internet, low-income, COVID-19, coronavirus
With the coronavirus outbreak causing schools to resort to e-learning and offices to implement work from home policies,, AT&T, Cox and Comcast are expanding their internet services for low-income Americans to help them remain connected. (Photo: fukume/Shutterstock.com)

Comcast, AT&T and Cox Communications Making Internet Accessible to Low-Income Families During COVID-19 Outbreak

As schools and offices across the country are closing in light of the coronavirus (COVID-19) pandemic, classes and businesses are moving online. For many of the estimated 19 million Americans without broadband internet service, learning and working from home poses challenges. Comcast (No. 6 on DiversityInc’s 2019 Top 50 Companies for Diversity), Cox (No. 11) and AT&T (No. 1) are each making their services available to low-income Americans.

Comcast announced March 12 that it would be offering two months of free internet service to low-income households. Comcast’s Internet Essentials program already works to connect low-income households to the internet, but during this time, Comcast is expanding the program’s initiatives. Typically, Comcast offers internet to low-income families for $9.95 a month, but it is now offering two months of free access to new customers in its service areas. Comcast will also be increasing its internet speeds for those enrolled in the Internet Essentials program. The speed will increase from 15/2 Mbps to 25/3 Mbps for all Internet Essentials customers and will remain that speed moving forward.

To sign up, applicants can visit www.internetessentials.com. The company will then send new customers a self-install kit free of shipping charge, term contracts or credit checks.

“Our hope is that broader access and faster speeds will help all of our Internet Essentials customers more easily work from home, access educational resources, obtain important government health care alerts, and stay in contact with their families during this difficult time,” Comcast said in a press release.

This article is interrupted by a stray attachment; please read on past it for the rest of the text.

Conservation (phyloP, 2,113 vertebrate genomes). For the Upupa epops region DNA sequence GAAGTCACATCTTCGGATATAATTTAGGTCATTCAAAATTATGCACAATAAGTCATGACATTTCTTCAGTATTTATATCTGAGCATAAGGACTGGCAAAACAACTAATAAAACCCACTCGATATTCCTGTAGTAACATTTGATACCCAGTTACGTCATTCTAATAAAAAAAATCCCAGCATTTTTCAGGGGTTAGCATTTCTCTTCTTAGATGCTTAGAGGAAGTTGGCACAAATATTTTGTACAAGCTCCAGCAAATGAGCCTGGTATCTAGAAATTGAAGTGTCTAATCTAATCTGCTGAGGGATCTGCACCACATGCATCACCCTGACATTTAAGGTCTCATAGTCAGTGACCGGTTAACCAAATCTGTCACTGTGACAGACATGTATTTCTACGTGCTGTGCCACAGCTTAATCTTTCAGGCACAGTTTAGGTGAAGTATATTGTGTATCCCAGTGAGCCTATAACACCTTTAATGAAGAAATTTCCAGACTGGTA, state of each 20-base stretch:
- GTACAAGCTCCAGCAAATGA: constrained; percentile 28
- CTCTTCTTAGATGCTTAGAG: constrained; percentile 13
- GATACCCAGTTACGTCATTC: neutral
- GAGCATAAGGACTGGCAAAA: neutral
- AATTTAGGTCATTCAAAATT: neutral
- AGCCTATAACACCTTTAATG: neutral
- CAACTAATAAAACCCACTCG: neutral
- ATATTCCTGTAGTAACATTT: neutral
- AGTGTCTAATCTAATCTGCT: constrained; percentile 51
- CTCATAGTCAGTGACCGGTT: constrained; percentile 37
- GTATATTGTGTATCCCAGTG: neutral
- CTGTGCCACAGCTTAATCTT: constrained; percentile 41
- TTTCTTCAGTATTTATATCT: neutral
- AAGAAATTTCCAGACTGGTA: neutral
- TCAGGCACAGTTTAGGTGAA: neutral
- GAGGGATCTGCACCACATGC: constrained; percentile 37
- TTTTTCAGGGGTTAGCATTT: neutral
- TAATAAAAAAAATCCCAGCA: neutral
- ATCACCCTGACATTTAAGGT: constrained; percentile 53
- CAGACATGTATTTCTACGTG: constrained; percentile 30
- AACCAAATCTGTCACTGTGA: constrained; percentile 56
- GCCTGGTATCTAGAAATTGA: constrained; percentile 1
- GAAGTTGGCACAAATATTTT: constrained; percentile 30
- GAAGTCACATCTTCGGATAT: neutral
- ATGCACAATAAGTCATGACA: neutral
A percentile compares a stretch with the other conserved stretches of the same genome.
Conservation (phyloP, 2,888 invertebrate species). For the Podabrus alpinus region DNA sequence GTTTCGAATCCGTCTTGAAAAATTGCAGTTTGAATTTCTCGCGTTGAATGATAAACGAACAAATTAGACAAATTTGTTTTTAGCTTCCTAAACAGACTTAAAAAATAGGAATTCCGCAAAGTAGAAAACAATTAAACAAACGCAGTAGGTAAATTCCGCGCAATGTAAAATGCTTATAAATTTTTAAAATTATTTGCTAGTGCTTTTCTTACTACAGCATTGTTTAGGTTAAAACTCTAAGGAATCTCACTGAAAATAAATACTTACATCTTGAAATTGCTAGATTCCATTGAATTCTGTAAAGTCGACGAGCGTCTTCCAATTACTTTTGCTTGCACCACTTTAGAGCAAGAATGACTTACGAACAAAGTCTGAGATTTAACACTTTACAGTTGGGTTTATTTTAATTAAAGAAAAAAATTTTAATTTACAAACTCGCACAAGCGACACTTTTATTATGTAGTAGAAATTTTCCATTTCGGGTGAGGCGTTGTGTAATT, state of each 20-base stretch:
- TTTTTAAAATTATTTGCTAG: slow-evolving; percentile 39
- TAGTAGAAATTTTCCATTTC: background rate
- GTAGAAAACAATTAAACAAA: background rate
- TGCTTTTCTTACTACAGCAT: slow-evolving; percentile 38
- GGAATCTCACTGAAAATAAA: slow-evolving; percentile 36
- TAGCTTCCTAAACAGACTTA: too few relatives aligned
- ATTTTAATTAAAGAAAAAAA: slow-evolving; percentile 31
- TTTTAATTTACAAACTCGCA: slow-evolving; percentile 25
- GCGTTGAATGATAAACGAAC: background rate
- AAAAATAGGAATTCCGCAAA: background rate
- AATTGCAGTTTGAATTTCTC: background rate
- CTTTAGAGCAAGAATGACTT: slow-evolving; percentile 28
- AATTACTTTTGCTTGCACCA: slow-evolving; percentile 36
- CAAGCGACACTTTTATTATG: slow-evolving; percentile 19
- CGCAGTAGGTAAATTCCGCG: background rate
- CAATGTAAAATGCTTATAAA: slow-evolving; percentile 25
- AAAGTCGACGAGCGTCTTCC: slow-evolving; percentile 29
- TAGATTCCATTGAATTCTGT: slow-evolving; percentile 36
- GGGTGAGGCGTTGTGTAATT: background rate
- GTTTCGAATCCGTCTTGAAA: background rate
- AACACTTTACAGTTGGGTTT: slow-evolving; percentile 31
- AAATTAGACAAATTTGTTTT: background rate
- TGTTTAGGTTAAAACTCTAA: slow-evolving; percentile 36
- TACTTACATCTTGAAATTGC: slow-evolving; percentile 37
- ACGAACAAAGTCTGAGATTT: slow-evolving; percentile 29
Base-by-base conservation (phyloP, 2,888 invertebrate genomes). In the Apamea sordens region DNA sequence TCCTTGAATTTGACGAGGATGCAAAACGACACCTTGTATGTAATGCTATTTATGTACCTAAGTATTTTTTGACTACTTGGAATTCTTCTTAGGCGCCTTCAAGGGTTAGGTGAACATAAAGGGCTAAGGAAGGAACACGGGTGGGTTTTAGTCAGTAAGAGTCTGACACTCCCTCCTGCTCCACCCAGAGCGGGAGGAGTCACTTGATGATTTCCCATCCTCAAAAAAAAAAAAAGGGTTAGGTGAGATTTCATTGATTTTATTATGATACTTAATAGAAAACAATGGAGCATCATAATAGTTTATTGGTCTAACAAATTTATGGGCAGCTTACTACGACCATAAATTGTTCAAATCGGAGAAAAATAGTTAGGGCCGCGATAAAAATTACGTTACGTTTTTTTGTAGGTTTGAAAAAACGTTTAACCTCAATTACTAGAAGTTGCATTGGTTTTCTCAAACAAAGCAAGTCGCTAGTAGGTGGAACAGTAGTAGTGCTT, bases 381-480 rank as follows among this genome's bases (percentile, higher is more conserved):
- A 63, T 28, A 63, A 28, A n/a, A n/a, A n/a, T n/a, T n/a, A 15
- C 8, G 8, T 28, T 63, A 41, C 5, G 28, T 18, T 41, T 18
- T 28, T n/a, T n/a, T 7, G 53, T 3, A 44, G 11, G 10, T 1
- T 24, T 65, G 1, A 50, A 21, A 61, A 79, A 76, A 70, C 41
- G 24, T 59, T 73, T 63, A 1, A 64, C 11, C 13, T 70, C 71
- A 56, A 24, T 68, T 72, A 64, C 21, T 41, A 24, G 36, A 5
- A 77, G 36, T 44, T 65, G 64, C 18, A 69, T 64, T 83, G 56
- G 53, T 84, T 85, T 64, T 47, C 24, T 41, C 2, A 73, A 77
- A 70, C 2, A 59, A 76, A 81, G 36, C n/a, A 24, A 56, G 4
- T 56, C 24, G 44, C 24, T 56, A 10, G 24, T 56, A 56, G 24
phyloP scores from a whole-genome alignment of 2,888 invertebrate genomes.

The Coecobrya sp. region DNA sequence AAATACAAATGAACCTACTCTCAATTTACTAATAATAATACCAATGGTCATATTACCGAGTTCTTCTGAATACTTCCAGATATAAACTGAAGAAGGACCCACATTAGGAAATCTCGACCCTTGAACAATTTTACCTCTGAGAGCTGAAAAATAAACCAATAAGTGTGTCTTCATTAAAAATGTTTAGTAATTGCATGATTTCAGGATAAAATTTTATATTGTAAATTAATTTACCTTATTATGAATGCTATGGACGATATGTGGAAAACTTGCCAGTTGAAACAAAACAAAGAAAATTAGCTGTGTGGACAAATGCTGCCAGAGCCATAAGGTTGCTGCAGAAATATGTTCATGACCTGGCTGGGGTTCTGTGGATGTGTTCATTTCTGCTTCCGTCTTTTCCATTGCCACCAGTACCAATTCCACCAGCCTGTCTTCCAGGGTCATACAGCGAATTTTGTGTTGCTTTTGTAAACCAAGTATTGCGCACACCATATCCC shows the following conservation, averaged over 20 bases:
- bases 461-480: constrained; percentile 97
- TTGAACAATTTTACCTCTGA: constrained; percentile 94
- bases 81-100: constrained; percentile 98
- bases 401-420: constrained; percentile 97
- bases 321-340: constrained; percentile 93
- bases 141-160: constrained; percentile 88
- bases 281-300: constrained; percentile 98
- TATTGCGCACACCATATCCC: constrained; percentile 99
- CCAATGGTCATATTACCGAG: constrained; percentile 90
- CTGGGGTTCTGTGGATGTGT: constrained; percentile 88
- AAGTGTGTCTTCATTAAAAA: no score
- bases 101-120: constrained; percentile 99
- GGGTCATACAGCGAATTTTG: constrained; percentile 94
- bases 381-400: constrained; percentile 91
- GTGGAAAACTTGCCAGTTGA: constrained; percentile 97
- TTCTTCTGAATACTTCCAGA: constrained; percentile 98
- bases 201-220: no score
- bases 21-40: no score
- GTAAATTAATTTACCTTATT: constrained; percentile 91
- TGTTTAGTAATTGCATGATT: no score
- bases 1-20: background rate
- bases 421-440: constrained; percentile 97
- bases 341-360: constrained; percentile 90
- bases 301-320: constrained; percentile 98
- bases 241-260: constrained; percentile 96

Similarly, Cox announced in a press release that it is offering its low-income internet service, Connect2Compete, for free to new low-income customers with children in grades K–12 in the home. Usually, this service costs $9.95 a month for those who qualify. Additionally, Cox is increasing its internet speeds rom 25/3 Mbps to 50/3 Mbps for 60 days, which began March 17. Families can complete the application for Connect2Compete at Cox.com/LowCostInternet or by calling 855-222-3252.

AT&T has pledged to not shut off service to any residential or small business customers unable to pay their wireless, home or internet bills for the next 60 days. It is also waiving data overage fees. AT&T’s Access from AT&T program will continue offering service to limited-income families for $10 a month, and public internet hotspots will be open for anyone who needs them. AT&T is taking further action to aid teachers and students. It is underwriting expenses for a “one-stop” resource center to support educators in managing school closings and online learning through the State Educational Technology Directors Association (SETDA) Coalition for eLearning.

AT&T said it is ensuring its teams working with FirstNet, the company’s broadband provider for first responders and public safety, are continuing to work to ensure responders’ connectivity remains strong.

“I want you to know that AT&T will continue to do everything we can do to help. I truly believe that together we can help slow the spread of the coronavirus and lessen its impact. And once we do that, it is only a matter of time before we get our communities back to normal,” Jeff McElfresh, AT&T Communications CEO said in a press release.

Related Story: Celebrating Success: AT&T’s Latya Taylor and Dale Street Discuss the Longevity of NETwork and LEAGUE ERGs

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